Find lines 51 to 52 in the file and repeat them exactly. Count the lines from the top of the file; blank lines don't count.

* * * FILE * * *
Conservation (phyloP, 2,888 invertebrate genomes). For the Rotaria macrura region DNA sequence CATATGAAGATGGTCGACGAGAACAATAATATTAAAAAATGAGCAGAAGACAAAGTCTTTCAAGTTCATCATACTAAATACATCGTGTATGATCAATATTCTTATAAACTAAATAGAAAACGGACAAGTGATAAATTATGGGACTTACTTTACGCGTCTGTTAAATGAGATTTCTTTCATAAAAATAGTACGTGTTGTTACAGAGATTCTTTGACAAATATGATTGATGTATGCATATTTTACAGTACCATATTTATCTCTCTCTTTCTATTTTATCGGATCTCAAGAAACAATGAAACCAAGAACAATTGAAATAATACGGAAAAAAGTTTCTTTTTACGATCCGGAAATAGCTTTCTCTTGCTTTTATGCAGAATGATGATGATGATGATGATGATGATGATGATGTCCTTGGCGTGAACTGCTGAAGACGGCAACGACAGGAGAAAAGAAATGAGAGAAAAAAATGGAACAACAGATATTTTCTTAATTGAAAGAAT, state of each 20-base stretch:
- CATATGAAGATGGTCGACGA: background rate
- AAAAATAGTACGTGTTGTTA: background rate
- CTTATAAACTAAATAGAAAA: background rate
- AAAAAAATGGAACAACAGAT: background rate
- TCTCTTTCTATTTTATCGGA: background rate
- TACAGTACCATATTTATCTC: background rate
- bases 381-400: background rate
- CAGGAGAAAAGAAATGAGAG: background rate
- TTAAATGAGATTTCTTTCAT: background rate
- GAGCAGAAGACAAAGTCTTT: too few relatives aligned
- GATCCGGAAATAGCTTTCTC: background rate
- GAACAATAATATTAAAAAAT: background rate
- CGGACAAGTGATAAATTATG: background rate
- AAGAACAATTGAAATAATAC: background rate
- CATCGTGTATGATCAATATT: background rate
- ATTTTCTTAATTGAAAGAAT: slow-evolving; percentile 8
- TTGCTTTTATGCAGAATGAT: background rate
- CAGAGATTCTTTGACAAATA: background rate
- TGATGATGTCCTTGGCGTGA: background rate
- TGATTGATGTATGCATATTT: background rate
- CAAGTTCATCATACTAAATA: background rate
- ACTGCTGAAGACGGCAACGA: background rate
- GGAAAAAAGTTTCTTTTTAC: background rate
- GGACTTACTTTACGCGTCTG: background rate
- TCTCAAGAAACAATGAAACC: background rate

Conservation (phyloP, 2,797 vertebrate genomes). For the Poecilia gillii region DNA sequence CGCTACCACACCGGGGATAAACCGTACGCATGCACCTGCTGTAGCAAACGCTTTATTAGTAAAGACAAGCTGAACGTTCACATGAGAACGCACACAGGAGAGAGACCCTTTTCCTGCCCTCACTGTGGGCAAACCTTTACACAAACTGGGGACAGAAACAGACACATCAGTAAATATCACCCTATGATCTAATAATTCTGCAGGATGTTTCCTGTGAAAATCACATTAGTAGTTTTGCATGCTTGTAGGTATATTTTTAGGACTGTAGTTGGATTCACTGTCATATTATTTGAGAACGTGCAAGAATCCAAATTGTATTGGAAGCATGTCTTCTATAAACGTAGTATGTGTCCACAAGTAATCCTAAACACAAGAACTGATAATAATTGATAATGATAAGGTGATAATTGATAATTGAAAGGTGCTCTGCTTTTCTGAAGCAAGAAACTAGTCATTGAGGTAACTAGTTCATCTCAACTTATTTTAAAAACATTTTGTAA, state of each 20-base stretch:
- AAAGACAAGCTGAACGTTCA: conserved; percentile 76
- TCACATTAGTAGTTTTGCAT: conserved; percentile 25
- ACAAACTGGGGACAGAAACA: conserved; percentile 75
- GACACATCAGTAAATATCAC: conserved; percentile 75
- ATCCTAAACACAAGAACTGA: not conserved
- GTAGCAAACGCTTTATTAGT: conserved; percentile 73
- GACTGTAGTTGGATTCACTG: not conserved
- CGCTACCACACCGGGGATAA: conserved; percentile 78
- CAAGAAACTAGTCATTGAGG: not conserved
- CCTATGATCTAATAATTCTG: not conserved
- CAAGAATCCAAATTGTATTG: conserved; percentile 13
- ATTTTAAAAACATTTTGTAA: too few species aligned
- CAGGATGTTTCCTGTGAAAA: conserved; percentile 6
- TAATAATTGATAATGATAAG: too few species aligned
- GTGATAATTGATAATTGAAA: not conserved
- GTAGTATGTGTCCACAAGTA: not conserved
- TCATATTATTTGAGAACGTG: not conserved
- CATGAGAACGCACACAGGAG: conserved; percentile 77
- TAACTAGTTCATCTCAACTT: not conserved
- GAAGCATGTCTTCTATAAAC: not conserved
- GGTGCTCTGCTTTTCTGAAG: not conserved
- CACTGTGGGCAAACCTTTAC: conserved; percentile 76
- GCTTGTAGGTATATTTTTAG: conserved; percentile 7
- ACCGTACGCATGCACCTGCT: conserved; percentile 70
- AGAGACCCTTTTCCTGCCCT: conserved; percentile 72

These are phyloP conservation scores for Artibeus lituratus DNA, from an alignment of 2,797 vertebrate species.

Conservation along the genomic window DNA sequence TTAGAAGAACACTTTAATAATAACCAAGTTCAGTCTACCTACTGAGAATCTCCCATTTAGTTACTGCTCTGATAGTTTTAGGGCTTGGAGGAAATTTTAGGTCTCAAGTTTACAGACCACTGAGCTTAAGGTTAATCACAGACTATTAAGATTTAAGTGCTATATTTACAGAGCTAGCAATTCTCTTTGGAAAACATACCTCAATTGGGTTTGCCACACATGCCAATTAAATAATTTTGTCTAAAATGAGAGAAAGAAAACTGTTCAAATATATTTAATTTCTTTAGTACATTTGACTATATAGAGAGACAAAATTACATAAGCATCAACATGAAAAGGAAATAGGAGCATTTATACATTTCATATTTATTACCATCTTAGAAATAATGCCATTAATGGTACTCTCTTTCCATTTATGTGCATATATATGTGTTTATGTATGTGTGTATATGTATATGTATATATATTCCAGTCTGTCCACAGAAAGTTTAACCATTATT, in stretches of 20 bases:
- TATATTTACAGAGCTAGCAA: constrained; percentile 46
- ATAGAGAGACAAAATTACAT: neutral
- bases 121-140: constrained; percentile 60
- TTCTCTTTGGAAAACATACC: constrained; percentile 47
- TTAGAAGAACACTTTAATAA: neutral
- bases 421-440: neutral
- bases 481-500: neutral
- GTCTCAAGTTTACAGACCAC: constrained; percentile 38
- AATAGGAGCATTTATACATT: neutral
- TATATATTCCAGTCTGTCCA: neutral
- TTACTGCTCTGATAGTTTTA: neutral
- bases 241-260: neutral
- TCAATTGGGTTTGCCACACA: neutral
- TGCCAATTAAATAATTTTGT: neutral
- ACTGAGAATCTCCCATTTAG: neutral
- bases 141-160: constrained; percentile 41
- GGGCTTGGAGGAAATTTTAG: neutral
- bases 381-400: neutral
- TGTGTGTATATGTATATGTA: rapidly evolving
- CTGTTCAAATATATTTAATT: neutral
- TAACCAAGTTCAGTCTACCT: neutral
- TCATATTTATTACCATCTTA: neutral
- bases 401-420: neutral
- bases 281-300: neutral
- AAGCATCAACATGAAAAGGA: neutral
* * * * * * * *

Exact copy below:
- ACCGTACGCATGCACCTGCT: conserved; percentile 70
- AGAGACCCTTTTCCTGCCCT: conserved; percentile 72